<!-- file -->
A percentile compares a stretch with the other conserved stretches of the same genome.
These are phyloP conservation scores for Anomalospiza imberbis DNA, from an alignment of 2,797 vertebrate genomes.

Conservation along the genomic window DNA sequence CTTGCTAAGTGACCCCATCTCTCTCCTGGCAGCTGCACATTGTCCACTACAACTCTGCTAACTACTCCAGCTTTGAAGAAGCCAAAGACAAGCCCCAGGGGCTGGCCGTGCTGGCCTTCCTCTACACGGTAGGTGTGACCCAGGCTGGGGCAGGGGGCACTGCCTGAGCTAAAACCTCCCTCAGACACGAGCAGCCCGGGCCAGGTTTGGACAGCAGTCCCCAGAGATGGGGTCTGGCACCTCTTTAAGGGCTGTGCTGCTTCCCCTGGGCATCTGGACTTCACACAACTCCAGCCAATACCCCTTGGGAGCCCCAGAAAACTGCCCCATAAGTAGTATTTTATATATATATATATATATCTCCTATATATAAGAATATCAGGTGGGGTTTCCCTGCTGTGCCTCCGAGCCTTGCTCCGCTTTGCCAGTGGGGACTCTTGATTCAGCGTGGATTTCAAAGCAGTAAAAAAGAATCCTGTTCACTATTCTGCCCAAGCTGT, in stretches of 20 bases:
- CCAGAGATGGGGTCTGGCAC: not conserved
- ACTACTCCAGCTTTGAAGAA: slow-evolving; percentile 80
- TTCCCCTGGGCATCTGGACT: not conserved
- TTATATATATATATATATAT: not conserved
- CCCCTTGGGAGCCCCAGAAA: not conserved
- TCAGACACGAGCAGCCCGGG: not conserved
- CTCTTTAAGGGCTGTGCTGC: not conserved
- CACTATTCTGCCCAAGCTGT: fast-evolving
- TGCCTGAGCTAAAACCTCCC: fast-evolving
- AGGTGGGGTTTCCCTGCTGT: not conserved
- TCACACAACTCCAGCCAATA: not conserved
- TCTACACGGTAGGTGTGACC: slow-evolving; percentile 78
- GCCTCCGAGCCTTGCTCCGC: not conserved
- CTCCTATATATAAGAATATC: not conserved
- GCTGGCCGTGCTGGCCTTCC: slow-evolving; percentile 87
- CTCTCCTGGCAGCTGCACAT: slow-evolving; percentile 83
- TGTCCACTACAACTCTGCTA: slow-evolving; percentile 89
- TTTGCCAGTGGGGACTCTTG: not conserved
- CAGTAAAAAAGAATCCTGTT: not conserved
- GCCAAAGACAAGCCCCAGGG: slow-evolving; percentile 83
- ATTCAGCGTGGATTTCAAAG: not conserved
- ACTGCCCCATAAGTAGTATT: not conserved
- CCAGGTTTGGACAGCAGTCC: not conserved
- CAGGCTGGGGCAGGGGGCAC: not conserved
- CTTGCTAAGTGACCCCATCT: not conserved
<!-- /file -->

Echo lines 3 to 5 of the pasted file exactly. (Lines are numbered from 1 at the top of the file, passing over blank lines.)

Conservation along the genomic window DNA sequence CTTGCTAAGTGACCCCATCTCTCTCCTGGCAGCTGCACATTGTCCACTACAACTCTGCTAACTACTCCAGCTTTGAAGAAGCCAAAGACAAGCCCCAGGGGCTGGCCGTGCTGGCCTTCCTCTACACGGTAGGTGTGACCCAGGCTGGGGCAGGGGGCACTGCCTGAGCTAAAACCTCCCTCAGACACGAGCAGCCCGGGCCAGGTTTGGACAGCAGTCCCCAGAGATGGGGTCTGGCACCTCTTTAAGGGCTGTGCTGCTTCCCCTGGGCATCTGGACTTCACACAACTCCAGCCAATACCCCTTGGGAGCCCCAGAAAACTGCCCCATAAGTAGTATTTTATATATATATATATATATCTCCTATATATAAGAATATCAGGTGGGGTTTCCCTGCTGTGCCTCCGAGCCTTGCTCCGCTTTGCCAGTGGGGACTCTTGATTCAGCGTGGATTTCAAAGCAGTAAAAAAGAATCCTGTTCACTATTCTGCCCAAGCTGT, in stretches of 20 bases:
- CCAGAGATGGGGTCTGGCAC: not conserved
- ACTACTCCAGCTTTGAAGAA: slow-evolving; percentile 80